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Earmarks have long been maligned as pork. I thought I’d go see what one looks like in Massachusetts, so I went to the ALS Therapy Development Institute in Cambridge.
There, I told Carol Hamilton, the institute's director of governmental affairs, that a lot of people think earmarks are wasteful spending.
"Sometimes they are, but not all earmarks are bad," she said. "Some of them are saving lives and you’ll see that right now."
Hamilton led me into a very large lab where scientists were working to develop drugs to treat and cure ALS. The institute is a nonprofit bio-tech seeking a cure for ALS, also called Lou Gehrig’s Disease.
"Earmarks have typically been used as a way to get around a procurement system that’s in need of reform."Chris Anderson, president, Massachusetts High Technology Council
The institute is using a $2.8 million earmark to look for an ALS cure. And time is of the essence, says Hamilton, because a person diagnosed with ALS is given two to five years to live.
"When you work with an earmark the process is faster and absolutely still competed and looked at and vetted," Hamilton said.
This particular earmark was co-sponsored by Rep. Michael Capuano. Capuano is proud of his earmarks and has sponsored more than $24 million in projects for the 2008-2010 fiscal years.
"In Massachusetts in particular, I think on a per capita basis no matter how you measure it, we’ve actually done pretty well," Capuano said.
"It’s partially because of the clout of the delegation, clout of (the late) Sen. (Edward M.) Kennedy and Sen. (John) Kerry," he said. "So my hope is that if nobody is going to get them, fine, but then Massachusetts will be treated less fairly in comparison to other states and if we are going to get them, I hope everyone participates in it because it’s good for the commonwealth."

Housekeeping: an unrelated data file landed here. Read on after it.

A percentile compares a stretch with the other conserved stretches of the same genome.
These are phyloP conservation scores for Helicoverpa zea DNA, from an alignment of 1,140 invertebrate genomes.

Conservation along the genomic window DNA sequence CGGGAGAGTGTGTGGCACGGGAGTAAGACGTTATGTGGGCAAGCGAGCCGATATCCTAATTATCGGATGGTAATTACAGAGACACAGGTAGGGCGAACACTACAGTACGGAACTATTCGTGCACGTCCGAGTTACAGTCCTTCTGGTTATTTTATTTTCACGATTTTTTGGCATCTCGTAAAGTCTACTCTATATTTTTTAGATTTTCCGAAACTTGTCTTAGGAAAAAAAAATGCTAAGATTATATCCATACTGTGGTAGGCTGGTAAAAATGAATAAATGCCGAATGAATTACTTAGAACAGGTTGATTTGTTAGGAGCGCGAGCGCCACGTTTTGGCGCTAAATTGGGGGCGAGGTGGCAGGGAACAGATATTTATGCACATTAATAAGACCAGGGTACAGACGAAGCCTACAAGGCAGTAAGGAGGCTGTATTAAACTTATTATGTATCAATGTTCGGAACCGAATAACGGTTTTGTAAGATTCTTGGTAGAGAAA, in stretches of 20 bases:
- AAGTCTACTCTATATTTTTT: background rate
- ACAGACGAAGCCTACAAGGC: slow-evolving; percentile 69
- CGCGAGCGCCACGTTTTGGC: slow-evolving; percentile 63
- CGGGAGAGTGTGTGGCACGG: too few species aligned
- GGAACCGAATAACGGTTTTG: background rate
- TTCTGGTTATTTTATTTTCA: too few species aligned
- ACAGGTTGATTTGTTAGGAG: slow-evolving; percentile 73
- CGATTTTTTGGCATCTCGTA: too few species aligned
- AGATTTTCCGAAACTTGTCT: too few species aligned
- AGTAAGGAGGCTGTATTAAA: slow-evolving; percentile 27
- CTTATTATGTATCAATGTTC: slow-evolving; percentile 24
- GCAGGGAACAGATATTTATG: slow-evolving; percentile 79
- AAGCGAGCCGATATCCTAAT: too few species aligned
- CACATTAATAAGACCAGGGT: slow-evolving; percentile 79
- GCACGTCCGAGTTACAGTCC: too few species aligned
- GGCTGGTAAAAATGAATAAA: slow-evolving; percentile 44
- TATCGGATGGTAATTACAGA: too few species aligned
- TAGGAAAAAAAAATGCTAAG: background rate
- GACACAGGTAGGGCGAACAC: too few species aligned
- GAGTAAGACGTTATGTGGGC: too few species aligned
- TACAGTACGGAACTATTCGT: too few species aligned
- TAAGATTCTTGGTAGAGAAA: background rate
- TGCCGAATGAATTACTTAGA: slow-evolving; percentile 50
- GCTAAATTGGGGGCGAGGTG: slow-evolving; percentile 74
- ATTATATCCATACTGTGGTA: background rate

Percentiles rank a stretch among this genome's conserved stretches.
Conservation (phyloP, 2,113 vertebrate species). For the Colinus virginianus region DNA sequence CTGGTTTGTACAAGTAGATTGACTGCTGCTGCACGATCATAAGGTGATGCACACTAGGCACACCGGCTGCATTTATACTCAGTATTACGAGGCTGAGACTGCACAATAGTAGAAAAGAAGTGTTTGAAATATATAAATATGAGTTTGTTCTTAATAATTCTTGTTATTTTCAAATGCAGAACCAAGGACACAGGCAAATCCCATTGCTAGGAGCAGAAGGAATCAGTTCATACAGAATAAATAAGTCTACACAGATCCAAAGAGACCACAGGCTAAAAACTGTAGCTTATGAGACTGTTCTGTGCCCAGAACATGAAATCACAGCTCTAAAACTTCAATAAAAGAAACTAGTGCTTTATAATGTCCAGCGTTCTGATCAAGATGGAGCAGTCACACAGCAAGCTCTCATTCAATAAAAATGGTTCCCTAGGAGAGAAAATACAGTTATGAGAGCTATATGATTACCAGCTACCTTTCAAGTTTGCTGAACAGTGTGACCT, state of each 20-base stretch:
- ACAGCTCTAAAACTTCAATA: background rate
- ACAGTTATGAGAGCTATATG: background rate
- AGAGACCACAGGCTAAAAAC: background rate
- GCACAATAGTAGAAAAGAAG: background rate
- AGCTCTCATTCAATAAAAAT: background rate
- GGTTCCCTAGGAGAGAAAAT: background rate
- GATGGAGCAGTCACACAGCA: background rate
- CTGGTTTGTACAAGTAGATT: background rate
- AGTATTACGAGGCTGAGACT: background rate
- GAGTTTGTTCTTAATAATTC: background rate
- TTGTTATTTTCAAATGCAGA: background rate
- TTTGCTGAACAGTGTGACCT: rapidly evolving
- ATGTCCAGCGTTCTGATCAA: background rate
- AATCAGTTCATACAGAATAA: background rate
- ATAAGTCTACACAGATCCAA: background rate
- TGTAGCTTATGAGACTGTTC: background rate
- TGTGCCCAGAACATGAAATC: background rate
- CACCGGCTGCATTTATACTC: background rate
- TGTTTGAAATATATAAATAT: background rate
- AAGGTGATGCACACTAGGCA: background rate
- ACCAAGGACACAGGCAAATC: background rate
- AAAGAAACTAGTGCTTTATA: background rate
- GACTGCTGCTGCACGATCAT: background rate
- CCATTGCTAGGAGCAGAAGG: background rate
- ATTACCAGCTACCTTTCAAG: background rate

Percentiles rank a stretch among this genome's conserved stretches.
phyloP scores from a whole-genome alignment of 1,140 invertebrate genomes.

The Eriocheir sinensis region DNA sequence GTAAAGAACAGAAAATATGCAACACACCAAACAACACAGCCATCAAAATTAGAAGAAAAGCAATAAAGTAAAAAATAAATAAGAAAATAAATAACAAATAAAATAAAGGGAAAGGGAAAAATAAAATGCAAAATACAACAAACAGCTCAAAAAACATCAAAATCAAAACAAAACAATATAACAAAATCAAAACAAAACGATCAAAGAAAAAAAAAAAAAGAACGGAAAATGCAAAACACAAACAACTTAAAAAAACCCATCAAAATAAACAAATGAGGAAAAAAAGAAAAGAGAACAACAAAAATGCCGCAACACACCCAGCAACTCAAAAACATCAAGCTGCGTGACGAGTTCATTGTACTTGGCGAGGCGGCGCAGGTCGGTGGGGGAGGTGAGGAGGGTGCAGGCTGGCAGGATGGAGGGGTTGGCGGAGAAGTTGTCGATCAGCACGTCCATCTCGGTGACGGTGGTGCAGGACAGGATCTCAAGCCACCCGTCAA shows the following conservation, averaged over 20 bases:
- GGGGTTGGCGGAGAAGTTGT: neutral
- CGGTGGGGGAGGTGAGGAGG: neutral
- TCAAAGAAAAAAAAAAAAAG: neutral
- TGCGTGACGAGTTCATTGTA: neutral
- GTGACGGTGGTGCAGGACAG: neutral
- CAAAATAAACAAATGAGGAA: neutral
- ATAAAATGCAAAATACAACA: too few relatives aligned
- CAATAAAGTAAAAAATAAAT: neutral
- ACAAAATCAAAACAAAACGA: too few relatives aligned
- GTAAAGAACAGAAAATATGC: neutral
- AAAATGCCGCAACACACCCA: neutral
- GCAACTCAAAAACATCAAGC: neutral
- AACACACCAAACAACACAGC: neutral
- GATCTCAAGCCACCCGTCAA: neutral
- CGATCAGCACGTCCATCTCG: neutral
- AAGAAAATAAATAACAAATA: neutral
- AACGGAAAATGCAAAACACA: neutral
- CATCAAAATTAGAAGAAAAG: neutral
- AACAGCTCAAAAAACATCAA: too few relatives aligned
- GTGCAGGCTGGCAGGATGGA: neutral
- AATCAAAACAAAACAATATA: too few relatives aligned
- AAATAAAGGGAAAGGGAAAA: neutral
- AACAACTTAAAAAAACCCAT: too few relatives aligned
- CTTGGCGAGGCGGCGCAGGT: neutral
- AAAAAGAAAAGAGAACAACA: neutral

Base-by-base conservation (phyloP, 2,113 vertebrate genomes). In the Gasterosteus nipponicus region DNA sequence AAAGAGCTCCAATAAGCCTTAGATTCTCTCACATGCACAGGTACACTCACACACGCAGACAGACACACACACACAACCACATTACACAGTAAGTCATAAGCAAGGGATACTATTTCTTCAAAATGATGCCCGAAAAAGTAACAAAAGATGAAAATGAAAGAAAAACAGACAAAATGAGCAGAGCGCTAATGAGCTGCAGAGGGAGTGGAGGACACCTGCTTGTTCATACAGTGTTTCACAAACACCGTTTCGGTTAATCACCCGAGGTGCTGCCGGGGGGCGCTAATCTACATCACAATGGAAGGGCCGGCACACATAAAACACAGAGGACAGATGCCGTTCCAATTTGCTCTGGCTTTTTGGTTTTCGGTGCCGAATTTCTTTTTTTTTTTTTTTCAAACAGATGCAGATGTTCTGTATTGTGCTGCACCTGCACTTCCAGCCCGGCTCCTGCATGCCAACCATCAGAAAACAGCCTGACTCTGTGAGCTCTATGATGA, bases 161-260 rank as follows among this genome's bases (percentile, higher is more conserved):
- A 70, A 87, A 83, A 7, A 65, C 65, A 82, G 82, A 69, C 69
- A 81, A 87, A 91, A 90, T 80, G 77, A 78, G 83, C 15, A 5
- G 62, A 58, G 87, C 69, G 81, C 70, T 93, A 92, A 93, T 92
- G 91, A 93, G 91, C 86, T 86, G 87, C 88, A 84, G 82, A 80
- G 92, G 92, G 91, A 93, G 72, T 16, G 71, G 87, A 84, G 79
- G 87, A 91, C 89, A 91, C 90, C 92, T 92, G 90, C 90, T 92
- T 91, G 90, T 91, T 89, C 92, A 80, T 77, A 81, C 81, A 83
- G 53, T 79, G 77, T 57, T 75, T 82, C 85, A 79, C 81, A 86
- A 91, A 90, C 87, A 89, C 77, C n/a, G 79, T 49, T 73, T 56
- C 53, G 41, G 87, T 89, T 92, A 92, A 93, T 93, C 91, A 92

Sen. Scott Brown's Promise
Republican Sen. Scott Brown says he won’t participate in the earmark practice for his first year in office. He says the practice is abused and leads to approving wasteful projects. In June, Brown said earmark spending is driving up the nation’s debt.
"Congress continues to earmark the special pet projects within the budget," Brown said on the Senate floor, "without any hope for termination of that practice."
Some political observers are worried that if you don’t make earmarks, there’s a clear risk to losing funding.
"It’s going in two different areas (if Brown doesn't request money for Massachusetts)," said Jeff Berry, a professor of political science at Tufts University. "One is other Massachusetts representatives or Sen. Kerry are getting a little bit more. Or it’s going to other states so our tax money that goes to Washington may be helping to fund an earmark in Wyoming, so in that sense he’s just shooting Massachusetts in its foot."
The Case For Earmarks
In particular, high-tech and bio-tech industries are going to suffer, says Chris Anderson, president of the Massachusetts High Technology Council. Anderson says the normal way to get federal funding is very long and holds back small, innovative technology companies.
"Earmarks have typically been used as a way to get around a procurement system that’s in need of reform," Anderson said.
Anderson says earmarks are crucial to growing jobs in high-tech companies. Berry says Brown’s self-imposed ban is symbolic and a way to prove he’s conservative. But Berry doesn't think Brown will always shun the use of earmarks.
"I think he’s going to change his mind," Berry said. "There are so many good things that you can do with the money. He’s going to be hard pressed to keep refusing mayors and city councilors and nonprofit leaders who go to his office and say, 'Look Sen. Brown we need your help.' "
The no earmark trend is spreading in Massachusetts. Republican candidate Rep. Jeff Perry, who is running for the open seat in the 10th Congressional District, says if he wins, he would also pledge not to fund earmarks.
Editor's note: Sen. Scott Brown declined WBUR's request for an interview about his position on earmarks.
This program aired on October 15, 2010.
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